[I]t is not the promisor's death that triggers her entitlement but rather his failure, during his lifetime, to have made adequate provision for the promisee, an obligation whose fulfillment does not depend solely or exclusively on testamentary disposition. As such, the promise is neither a gratuitous promise nor a contract to make a will and is not subject to defeat on that basis. It is simply a contractual undertaking binding the estate like any other contractual commitment the decedent may have made in his lifetime. [Roccamonte III, supra, 174 N.J. at 397.]
If such an enforceable promise of support for the promisee's lifetime was made and broken, the promisee will be awarded damages in a lump sum award "predicated on the present value of the reasonable future support defendant promised to provide, to be computed by reference to [the promisee's] life expectancy." Kozlowski, supra, 80 N.J. at 385.]
As we recently summarized in Levine v. Konvitz, 383 N.J. Super. 1, 2 (App. Div.), certif. denied, 186 N.J. 607 (2006), In order to establish a prima facie case for palimony, a plaintiff must present competent evidence showing: (1) that the parties cohabitated; (2) in a marriage-type relationship; (3) that, during this period of cohabitation, defendant promised plaintiff that he/she would support him/her for life; and (4) that this promise was made in exchange for valid consideration.
In discussing these elements, we raised but specifically did not address the question of how long a period of cohabitation is required. We stated only that
It is sufficient to say, that a court confronted with this issue, should look to the length of the cohabitation as an indicator of the parties' commitment to the relationship, as that may bear on the question of valid consideration. [Ibid.]
Nonetheless, a crucial element of a palimony claim is cohabitation for a "significant period of time." Estate of George Mavety, 383 N.J. Super. 347, 360 (App. Div.), certif. denied, 187 N.J. 99 (2006). In Kozlowski, supra, 80 N.J. 370, although married to others, the parties lived together for fifteen years. In Crowe, supra, 203 N.J. Super. at 22, the relationship akin to marriage was for twenty years. In Roccamonte III, supra, 174 N.J. at 383, it was twenty-five years. By way of contrast, in Zaragoza v. Capriola, 201 N.J. Super. 55 (Ch. Div. 1985), while the parties' relationship continued over six years including conception and the birth of a child, they lived together for only about eleven months before separating. The Chancery judge found no basis for a palimony claim based on the short period of cohabitation.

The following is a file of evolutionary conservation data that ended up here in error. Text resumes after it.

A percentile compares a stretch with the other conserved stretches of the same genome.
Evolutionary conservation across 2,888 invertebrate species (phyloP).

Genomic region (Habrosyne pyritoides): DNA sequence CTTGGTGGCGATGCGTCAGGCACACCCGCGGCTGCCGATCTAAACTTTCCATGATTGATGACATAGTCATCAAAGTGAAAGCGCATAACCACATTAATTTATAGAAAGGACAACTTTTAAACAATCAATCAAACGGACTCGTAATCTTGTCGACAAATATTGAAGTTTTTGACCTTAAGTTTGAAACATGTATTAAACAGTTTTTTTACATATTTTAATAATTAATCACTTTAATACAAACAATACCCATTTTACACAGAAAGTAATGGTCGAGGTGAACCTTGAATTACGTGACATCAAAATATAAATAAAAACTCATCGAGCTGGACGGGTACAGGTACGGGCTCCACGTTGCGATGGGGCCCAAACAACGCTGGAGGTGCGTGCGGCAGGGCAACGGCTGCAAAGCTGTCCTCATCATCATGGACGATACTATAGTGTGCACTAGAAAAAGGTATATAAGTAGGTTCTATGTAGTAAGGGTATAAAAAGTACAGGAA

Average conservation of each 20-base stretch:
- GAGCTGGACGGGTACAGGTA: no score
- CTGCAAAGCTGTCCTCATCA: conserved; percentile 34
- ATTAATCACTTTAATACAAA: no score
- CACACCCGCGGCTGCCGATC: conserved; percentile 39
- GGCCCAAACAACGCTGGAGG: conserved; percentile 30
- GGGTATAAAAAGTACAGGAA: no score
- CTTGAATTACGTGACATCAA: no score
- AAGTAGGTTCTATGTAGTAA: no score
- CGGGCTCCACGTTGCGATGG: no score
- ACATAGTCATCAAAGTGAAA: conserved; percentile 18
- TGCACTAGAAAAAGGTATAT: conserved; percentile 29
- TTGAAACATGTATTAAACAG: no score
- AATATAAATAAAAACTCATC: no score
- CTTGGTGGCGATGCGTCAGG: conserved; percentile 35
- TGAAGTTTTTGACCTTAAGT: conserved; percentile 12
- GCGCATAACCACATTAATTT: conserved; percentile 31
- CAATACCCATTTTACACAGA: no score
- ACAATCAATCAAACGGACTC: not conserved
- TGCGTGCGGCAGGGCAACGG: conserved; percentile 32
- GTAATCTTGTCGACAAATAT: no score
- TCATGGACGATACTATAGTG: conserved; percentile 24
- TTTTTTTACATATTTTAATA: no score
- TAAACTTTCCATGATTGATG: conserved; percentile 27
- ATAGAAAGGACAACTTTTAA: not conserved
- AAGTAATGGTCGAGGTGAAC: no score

Here Emily and John lived together for only two and one-half years. Their relationship ended not because of a broken promise but by John's sudden and unanticipated death. Emily argues that the relatively short length of their cohabitation should not be a determinative factor when it was clearly demonstrated they intended to share their lives together including marriage. But life is composed of sudden changes of mind or heart as well as changed circumstances including unexpected tragedies. Accordingly, the period of cohabitation was an appropriate factor considered by the motion judge.
Of greater significance is the issue of detrimental reliance on the promise. In Koslowski and Roccamonte the plaintiffs left the relationship and were induced to return by a promise of future support. Here Emily was not induced to live with John by a promise of support but chose to do so based on her feelings for him. Moreover, unlike other cases where a palimony award was upheld, Emily was not left destitute nor did she suffer severe economic dislocation by a failure to enforce the promise to "take care of her" for the rest of her life.
In Kozlowski the plaintiff, a sixty-three-year old unsophisticated woman with little knowledge of the English language, was cast adrift by the defendant, a successful businessman, after fifteen years of cohabitation, leaving her with no assets, job skills or means of support. In Crowe the plaintiff and her seven children cohabited with defendant in his home for twenty years before plaintiff left, and she had no means of support absent an enforcement of defendant's promise. The facts of Roccamonte were even more extreme. Plaintiff was seventy-seven, lived with her disabled daughter and was entirely dependent on social security and food stamps as a result of the failure of defendant to abide by a promise of support.
Emily was hardly left destitute. Aside from the $150,000 IRA John assigned to her, she still owns her condominium in Monmouth Beach and is a practicing lawyer enabling her to support herself. While Emily stresses that she gave up her associate position in a law firm while living with John, she did not give up that position as a condition of entering into or continuing the relationship, but only to spend more time with John. Moreover, the loss of income in the fourteen months from Emily leaving her position and starting up her own practice is ameliorated by the fact that John paid almost all of Emily's expenses during their cohabitation and made a gift to her of his IRA. There was no significant detrimental reliance by Emily on John's promise of lifelong support. Although she suffered a severe loss when John died, that loss cannot be remedied by an award of palimony.